"The die is cast."(Phrase Origins)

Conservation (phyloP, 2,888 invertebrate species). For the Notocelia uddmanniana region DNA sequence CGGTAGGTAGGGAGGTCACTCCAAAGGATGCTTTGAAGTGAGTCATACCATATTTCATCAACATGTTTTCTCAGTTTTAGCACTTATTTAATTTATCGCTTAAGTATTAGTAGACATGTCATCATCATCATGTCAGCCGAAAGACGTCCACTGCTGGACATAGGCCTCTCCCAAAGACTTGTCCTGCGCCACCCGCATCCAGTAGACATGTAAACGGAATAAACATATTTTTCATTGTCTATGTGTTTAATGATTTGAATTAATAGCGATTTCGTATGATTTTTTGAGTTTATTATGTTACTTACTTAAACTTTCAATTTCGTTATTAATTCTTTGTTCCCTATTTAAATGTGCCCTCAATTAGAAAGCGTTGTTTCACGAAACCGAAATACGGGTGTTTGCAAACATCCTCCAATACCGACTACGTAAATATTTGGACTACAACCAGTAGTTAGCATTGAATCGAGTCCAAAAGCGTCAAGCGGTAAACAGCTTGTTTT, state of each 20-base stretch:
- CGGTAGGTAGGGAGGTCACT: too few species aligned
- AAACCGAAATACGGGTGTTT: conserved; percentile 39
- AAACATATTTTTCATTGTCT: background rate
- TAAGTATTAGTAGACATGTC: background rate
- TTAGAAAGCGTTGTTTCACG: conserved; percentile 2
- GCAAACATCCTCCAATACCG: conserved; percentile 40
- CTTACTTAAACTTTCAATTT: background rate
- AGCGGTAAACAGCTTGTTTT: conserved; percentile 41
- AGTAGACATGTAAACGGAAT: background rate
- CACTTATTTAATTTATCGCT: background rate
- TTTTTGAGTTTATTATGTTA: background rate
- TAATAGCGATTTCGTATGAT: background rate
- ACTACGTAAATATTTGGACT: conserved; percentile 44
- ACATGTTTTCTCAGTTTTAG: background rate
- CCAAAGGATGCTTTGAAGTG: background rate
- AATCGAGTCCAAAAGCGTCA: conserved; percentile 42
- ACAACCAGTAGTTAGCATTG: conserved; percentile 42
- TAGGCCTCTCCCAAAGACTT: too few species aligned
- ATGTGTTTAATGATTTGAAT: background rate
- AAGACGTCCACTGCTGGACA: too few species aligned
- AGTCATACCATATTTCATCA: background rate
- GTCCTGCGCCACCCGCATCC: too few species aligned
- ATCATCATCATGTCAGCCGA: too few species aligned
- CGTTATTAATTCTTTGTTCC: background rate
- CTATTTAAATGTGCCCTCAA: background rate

does NOT mean "The metal template has been molded." It's what Julius Caesar said on crossing the river Rubicon to invade Italy in 49 B.C. The "die" is a gambling die, and "cast" means thrown. The phrase means "An irrevocable decision has been made." (The Latin words, "Jacta alea est", are given in Suetonius' _Divus Julius_, XXXII. _Alea_ denotes the *game* of dice, rather than the physical die: the dice game is in its thrown state. "The die is cast" and "the dice are cast" would be equally good translations. Compare "Les jeux sont faits", heard at Monte Carlo.) Plutarch wrote two accounts in Greek of Caesar's crossing the Rubicon. Both times, he gives the words as _Anerriphtho: kubos_ = "Let the die be cast." In one of the accounts (Life of Pompey), he says that Caesar actually uttered the words in Greek; in the other (Life of Caesar), he suggests that the words were already a proverb before Caesar uttered them.
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